The new pragmas, and the new version of the fftbench.c program, are described in detail here. I would be interested to hear if you wanted to pursue a similar method in your compilers.

    Ross.
  • RossH wrote: »
    I've now completed this process - it turned out to be easier than I expected. So (similar to OMP) you can now just insert a few pragmas to "parallelize" the FFT program (or the Sieve program, or any other program) rather than having to manually rewrite them (as I originally had to do).

    I looked at the OMP pragmas, but (similar to what I found with the Posix thread libraries) they seemed hideously complex and unnecessarily cumbersome, so I came up with some much simpler ones that are more suited to the Propeller.

    I think it's better to use some existing standard, or at least a subset of it. A lot of the complexity for OpenMP is probably necessary for the general case. The stuff that isn't could be left out. The same holds for Posix threads; it looks like your thread API is not that different from a subset of Posix, so why not go all the way and just make it a subset so programs could compile on both?

    Making "benchmarks" that only run on a specific platform and with a specific compiler seems a bit counterproductive to me...
  • ersmith wrote: »
    Making "benchmarks" that only run on a specific platform and with a specific compiler seems a bit counterproductive to me...

    Which is precisely why we shouldn't use either OpenMP, or Posix threads - at least not directly.

    OpenMP requires implementation by the compiler manufacturer. It is not a "bolt on" like a shared library - every compiler maker has to implement it within the compiler. You could perhaps get it working on gcc on the Propeller, but probably not on any other compiler, so it is not a very good option. However, there is nothing to stop you using OpenMP as well. The fftbench example I use demonstrates this - it will use either OpenMP or Catalina parallelization - whichever is available - and neither one requires any change to the actual algorithm.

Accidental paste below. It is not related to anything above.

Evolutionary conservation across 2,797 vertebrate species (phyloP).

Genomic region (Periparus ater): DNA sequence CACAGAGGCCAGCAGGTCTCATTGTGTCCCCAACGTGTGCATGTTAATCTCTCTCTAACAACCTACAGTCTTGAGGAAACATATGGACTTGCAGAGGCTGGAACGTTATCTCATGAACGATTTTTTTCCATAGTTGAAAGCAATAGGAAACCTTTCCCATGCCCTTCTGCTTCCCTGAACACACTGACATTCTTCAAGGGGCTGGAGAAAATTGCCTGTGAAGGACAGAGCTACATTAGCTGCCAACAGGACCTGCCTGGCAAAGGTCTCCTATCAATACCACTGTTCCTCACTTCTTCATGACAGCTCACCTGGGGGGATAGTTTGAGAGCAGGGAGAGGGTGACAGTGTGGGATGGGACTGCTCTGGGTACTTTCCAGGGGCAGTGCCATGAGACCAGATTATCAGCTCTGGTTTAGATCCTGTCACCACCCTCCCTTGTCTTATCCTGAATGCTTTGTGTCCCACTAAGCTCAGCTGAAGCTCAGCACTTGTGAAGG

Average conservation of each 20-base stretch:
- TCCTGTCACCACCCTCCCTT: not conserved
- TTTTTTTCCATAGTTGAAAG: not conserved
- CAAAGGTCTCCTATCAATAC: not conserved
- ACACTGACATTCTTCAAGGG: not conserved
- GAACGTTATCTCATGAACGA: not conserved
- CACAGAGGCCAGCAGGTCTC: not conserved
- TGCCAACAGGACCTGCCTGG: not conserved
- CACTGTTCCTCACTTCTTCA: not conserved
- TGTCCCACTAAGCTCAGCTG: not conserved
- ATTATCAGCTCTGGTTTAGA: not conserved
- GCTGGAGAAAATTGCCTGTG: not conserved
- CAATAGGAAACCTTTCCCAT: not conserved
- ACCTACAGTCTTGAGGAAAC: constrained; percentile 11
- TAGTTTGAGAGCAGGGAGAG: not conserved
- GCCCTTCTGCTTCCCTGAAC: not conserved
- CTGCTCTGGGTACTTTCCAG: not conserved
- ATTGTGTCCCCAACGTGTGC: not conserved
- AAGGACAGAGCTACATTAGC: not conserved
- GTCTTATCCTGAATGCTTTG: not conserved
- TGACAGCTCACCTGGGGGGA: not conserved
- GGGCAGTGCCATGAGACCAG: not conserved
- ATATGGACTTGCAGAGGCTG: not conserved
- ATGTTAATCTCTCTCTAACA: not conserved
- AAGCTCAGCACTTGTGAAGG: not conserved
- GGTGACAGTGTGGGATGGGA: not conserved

At least there are some portable thread library implementations, so we are certainly better off if we use threads of some kind. But even if we agree on a specific thread library, using it directly is also not a good option, since programs would typically have to be modified to add parallel processing, and then they would no longer work on compilers that didn't implement that particular library.

    This is why I ended up using pragmas, just as OpenMP does, and for the same reasons - pragmas allow you to hide the implementation details, and also allow the same programs to continue to work on compilers that don't implement them - so we now can have the same program that will run on all compilers. Unfortunately, just adopting the OpenMP pragmas (or a subset of them) is not practical - they have been defined assuming they will be implemented within the compiler, and this would be difficult for most (possibly all!) of the current Propeller compilers.